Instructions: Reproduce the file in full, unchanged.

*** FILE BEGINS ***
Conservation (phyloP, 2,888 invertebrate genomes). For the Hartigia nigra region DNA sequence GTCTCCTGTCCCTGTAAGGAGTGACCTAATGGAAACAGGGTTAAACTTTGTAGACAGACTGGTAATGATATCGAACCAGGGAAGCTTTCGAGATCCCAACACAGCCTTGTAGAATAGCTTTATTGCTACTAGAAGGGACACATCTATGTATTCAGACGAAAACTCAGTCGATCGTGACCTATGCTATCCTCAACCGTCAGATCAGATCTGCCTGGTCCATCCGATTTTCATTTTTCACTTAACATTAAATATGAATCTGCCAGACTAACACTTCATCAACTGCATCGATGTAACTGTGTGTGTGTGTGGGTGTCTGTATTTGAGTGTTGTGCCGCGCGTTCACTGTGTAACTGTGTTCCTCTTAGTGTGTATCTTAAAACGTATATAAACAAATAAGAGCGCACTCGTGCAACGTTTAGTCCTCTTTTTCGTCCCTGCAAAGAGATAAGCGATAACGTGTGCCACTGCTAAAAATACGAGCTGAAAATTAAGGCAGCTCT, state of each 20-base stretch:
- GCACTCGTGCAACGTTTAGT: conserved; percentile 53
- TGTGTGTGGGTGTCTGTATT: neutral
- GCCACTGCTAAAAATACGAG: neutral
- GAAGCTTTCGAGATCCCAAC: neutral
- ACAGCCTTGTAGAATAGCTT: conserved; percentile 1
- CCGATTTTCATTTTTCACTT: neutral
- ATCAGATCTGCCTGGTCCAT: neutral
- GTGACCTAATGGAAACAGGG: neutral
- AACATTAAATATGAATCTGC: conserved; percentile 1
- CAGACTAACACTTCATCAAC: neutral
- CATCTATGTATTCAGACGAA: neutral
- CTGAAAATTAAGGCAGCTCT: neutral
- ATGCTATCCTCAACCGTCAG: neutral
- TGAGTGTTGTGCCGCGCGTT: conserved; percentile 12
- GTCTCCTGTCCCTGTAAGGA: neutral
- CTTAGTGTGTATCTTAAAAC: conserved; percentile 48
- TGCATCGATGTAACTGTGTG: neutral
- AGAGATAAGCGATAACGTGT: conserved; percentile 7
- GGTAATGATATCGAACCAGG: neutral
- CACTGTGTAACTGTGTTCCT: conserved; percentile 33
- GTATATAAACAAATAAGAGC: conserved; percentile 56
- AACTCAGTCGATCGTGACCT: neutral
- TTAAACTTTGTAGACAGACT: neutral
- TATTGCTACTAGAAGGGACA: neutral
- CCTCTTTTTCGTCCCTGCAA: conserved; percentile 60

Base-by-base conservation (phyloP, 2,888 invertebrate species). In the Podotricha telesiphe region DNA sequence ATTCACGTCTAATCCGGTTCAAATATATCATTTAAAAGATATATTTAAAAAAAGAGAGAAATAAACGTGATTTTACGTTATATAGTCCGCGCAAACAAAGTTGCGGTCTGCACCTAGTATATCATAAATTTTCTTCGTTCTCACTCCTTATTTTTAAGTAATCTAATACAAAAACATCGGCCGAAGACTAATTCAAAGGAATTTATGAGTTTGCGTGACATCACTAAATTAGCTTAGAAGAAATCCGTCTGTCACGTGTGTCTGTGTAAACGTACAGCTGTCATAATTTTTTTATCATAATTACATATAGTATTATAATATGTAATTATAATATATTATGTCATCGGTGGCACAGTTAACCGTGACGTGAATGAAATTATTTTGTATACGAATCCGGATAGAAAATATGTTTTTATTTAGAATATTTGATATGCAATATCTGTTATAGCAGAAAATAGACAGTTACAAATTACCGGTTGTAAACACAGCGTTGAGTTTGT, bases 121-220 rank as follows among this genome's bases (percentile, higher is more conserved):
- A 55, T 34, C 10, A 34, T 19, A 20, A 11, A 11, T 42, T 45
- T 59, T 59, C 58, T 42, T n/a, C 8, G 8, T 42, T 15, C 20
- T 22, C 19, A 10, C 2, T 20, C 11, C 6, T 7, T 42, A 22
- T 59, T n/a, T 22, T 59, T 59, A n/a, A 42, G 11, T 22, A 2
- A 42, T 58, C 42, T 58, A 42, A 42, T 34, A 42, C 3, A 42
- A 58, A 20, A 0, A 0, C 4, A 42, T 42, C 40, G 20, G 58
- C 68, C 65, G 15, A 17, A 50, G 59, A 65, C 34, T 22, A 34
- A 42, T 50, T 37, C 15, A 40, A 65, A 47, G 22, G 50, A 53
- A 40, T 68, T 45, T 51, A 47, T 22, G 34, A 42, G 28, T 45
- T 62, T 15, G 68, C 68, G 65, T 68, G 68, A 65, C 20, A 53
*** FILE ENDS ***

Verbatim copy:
Conservation (phyloP, 2,888 invertebrate genomes). For the Hartigia nigra region DNA sequence GTCTCCTGTCCCTGTAAGGAGTGACCTAATGGAAACAGGGTTAAACTTTGTAGACAGACTGGTAATGATATCGAACCAGGGAAGCTTTCGAGATCCCAACACAGCCTTGTAGAATAGCTTTATTGCTACTAGAAGGGACACATCTATGTATTCAGACGAAAACTCAGTCGATCGTGACCTATGCTATCCTCAACCGTCAGATCAGATCTGCCTGGTCCATCCGATTTTCATTTTTCACTTAACATTAAATATGAATCTGCCAGACTAACACTTCATCAACTGCATCGATGTAACTGTGTGTGTGTGTGGGTGTCTGTATTTGAGTGTTGTGCCGCGCGTTCACTGTGTAACTGTGTTCCTCTTAGTGTGTATCTTAAAACGTATATAAACAAATAAGAGCGCACTCGTGCAACGTTTAGTCCTCTTTTTCGTCCCTGCAAAGAGATAAGCGATAACGTGTGCCACTGCTAAAAATACGAGCTGAAAATTAAGGCAGCTCT, state of each 20-base stretch:
- GCACTCGTGCAACGTTTAGT: conserved; percentile 53
- TGTGTGTGGGTGTCTGTATT: neutral
- GCCACTGCTAAAAATACGAG: neutral
- GAAGCTTTCGAGATCCCAAC: neutral
- ACAGCCTTGTAGAATAGCTT: conserved; percentile 1
- CCGATTTTCATTTTTCACTT: neutral
- ATCAGATCTGCCTGGTCCAT: neutral
- GTGACCTAATGGAAACAGGG: neutral
- AACATTAAATATGAATCTGC: conserved; percentile 1
- CAGACTAACACTTCATCAAC: neutral
- CATCTATGTATTCAGACGAA: neutral
- CTGAAAATTAAGGCAGCTCT: neutral
- ATGCTATCCTCAACCGTCAG: neutral
- TGAGTGTTGTGCCGCGCGTT: conserved; percentile 12
- GTCTCCTGTCCCTGTAAGGA: neutral
- CTTAGTGTGTATCTTAAAAC: conserved; percentile 48
- TGCATCGATGTAACTGTGTG: neutral
- AGAGATAAGCGATAACGTGT: conserved; percentile 7
- GGTAATGATATCGAACCAGG: neutral
- CACTGTGTAACTGTGTTCCT: conserved; percentile 33
- GTATATAAACAAATAAGAGC: conserved; percentile 56
- AACTCAGTCGATCGTGACCT: neutral
- TTAAACTTTGTAGACAGACT: neutral
- TATTGCTACTAGAAGGGACA: neutral
- CCTCTTTTTCGTCCCTGCAA: conserved; percentile 60

Base-by-base conservation (phyloP, 2,888 invertebrate species). In the Podotricha telesiphe region DNA sequence ATTCACGTCTAATCCGGTTCAAATATATCATTTAAAAGATATATTTAAAAAAAGAGAGAAATAAACGTGATTTTACGTTATATAGTCCGCGCAAACAAAGTTGCGGTCTGCACCTAGTATATCATAAATTTTCTTCGTTCTCACTCCTTATTTTTAAGTAATCTAATACAAAAACATCGGCCGAAGACTAATTCAAAGGAATTTATGAGTTTGCGTGACATCACTAAATTAGCTTAGAAGAAATCCGTCTGTCACGTGTGTCTGTGTAAACGTACAGCTGTCATAATTTTTTTATCATAATTACATATAGTATTATAATATGTAATTATAATATATTATGTCATCGGTGGCACAGTTAACCGTGACGTGAATGAAATTATTTTGTATACGAATCCGGATAGAAAATATGTTTTTATTTAGAATATTTGATATGCAATATCTGTTATAGCAGAAAATAGACAGTTACAAATTACCGGTTGTAAACACAGCGTTGAGTTTGT, bases 121-220 rank as follows among this genome's bases (percentile, higher is more conserved):
- A 55, T 34, C 10, A 34, T 19, A 20, A 11, A 11, T 42, T 45
- T 59, T 59, C 58, T 42, T n/a, C 8, G 8, T 42, T 15, C 20
- T 22, C 19, A 10, C 2, T 20, C 11, C 6, T 7, T 42, A 22
- T 59, T n/a, T 22, T 59, T 59, A n/a, A 42, G 11, T 22, A 2
- A 42, T 58, C 42, T 58, A 42, A 42, T 34, A 42, C 3, A 42
- A 58, A 20, A 0, A 0, C 4, A 42, T 42, C 40, G 20, G 58
- C 68, C 65, G 15, A 17, A 50, G 59, A 65, C 34, T 22, A 34
- A 42, T 50, T 37, C 15, A 40, A 65, A 47, G 22, G 50, A 53
- A 40, T 68, T 45, T 51, A 47, T 22, G 34, A 42, G 28, T 45
- T 62, T 15, G 68, C 68, G 65, T 68, G 68, A 65, C 20, A 53